A little short today, but hey, that happens sometimes.
So quick recap: Sir Tristram is the best at everything, the lovely Isoud is the hottest damosel in Christendom, and King Mark secretly hates Tristram for sleeping with Mark’s former mistress. Mark can’t sleep at night, he’s so consumed by thoughts of revenge. But how? How? This is what keeps Mark up at night.
Then one day he has it! He calls Tristram to him.
“Nephew,” he says, “You have been telling everyone in Cornwall about the lovely Isoud and how insanely hot and lovely and awesome she is.”
“And so I simply must meet her. Would you mind terribly going back over to Ireland and fetching her?”
“Oh, no, that’d be fine…”
“Then I will marry her. She sounds so very fine, after all. A suitable bride for me, your king!”
“That is our plan, yes? It will be good politics with Ireland, and has nothing to do with spiting you,” Mark assures him.
“Well, you’re the boss,” says Tristram reluctantly.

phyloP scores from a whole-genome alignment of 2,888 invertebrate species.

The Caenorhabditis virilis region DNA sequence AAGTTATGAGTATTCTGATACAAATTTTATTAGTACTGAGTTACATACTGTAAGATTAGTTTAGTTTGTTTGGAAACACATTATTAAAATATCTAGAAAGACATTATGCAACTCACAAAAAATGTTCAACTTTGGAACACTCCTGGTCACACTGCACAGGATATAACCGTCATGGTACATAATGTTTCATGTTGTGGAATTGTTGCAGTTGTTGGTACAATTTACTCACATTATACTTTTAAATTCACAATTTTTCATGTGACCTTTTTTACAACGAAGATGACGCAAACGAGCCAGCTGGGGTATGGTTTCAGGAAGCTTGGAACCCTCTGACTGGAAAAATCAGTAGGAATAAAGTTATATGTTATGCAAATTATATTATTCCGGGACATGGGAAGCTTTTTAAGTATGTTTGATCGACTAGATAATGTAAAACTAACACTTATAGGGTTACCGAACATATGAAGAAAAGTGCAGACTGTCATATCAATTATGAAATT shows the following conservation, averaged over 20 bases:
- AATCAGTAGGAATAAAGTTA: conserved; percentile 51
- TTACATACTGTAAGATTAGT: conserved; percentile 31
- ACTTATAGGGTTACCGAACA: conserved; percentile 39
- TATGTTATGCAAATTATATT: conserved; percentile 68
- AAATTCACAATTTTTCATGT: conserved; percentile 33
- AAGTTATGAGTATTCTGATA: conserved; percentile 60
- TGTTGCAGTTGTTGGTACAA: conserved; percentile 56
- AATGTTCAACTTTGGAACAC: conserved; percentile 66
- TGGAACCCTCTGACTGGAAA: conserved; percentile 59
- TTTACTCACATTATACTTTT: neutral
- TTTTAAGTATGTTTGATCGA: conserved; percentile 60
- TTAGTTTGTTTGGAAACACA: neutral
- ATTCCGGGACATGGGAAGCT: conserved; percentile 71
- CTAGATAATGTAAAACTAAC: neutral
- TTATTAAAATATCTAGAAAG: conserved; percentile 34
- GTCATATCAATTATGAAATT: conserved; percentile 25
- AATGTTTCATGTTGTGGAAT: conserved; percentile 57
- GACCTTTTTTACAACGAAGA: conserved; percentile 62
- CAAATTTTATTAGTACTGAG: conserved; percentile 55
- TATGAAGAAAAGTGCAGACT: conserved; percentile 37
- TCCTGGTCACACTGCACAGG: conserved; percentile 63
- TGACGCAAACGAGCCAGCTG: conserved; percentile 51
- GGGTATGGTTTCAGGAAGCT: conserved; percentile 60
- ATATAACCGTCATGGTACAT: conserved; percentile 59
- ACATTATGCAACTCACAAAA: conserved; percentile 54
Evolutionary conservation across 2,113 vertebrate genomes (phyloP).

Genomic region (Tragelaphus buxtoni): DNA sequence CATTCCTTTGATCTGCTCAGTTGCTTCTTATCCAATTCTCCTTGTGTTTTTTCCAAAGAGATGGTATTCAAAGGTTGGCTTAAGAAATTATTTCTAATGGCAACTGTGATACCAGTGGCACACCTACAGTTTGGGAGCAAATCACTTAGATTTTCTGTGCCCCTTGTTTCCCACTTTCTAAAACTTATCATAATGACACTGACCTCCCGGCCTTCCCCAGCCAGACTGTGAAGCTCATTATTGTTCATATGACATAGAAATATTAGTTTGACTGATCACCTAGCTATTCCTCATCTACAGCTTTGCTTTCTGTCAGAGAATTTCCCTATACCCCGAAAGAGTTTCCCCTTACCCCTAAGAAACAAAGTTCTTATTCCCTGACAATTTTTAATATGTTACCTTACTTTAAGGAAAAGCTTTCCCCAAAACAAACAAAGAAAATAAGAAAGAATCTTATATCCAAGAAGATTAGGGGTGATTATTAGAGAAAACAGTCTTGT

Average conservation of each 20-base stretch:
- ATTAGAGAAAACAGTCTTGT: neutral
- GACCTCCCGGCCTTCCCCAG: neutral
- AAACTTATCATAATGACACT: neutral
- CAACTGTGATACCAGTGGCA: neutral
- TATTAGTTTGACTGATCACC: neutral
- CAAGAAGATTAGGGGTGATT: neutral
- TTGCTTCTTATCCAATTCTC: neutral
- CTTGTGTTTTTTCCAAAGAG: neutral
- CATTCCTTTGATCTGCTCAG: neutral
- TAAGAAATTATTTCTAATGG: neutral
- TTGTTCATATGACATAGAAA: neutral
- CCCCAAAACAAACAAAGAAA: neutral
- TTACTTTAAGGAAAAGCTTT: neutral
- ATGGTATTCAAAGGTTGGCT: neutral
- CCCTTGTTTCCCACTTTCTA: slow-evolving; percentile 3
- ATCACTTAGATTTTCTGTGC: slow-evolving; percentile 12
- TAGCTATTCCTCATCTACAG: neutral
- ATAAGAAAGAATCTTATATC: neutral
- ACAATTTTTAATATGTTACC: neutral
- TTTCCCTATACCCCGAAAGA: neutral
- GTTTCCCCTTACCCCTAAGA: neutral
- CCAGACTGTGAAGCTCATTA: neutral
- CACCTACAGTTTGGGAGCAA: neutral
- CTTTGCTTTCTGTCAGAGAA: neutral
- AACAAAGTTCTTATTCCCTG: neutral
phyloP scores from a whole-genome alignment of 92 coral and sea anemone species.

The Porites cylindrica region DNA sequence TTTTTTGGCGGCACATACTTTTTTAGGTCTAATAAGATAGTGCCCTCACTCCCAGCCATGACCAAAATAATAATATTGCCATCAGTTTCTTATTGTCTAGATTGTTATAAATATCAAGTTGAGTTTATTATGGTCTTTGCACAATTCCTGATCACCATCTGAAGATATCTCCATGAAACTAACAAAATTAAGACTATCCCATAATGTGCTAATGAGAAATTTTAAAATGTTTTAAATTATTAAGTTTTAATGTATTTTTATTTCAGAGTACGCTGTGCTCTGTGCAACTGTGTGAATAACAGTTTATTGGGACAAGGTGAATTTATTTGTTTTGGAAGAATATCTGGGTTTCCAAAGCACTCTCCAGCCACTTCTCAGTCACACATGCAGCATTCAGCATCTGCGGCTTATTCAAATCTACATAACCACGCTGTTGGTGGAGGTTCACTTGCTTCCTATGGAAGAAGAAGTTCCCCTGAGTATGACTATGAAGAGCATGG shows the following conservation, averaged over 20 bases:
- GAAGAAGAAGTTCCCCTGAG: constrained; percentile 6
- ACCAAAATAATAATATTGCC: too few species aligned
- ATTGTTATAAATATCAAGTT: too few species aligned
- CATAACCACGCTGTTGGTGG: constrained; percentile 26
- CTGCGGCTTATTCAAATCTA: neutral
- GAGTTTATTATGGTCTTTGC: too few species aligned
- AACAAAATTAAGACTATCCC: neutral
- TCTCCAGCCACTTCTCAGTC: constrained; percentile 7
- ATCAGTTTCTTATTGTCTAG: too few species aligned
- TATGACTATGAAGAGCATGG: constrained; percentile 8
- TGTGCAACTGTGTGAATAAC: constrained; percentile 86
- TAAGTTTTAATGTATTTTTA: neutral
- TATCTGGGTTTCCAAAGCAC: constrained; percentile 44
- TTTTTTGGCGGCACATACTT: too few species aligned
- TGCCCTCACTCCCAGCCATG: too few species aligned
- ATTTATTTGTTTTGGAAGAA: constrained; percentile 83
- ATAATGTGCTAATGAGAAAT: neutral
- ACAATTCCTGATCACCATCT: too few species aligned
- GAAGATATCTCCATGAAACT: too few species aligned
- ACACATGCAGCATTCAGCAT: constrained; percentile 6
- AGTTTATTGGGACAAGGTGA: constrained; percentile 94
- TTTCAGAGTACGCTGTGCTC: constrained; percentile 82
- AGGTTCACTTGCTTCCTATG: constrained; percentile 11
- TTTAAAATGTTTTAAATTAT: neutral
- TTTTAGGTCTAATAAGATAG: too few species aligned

Now, just because all of King Anguish’s court hates him, that’s not going to stop Tristram from going over and fetching the lovely Isoud. Tristram’s happy to do it! But he doesn’t fly off half-cocked. Tristram gets all the best Cornish knights together, and they do some team-building exercises and then load up together on a ship, and set sail for Ireland.
But then there’s a storm of something, long story short, they put in at Camelot. I’m not sure how the geography here works. I didn’t realize Camelot had a harbor. But anyway, Tristram and his Cornish buddies all pile out of their ship, and they look around, and they decide to chill at Camelot for a little while. Tristram sets up a tent, they cook some bratwursts, listen to the game, it’s a good time.
Before too long, a couple of Arthur’s knights show up. One of them is Sir Ector-the-Lesser, who we’ve encountered before a few times, and the other is Sir Morganor, whom we haven’t and whose name sounds like it was produced by some kind of automatic Knight Name Generator that reshuffles syllables. They ride up, they say hi, and they joust Tristram, for funsies.
Tristram wins, of course, and afterwards Sir Ector-the-Lesser lies on the grass, and he’s like, “whoa, who are you anyway?”
Apparently this hadn’t come up before the joust.
Tristram explains himself, in brief, as a knight from Cornwall.
“Cornwall? Really? Oh, man. I’ve been beaten by a Fighting Gamecock? That’s so embarassing!” Sir Ector-the-Lesser is overwhelmed with shame, pulls his armor off, and refuses to ride his horse, as penance for losing to a Cornishman.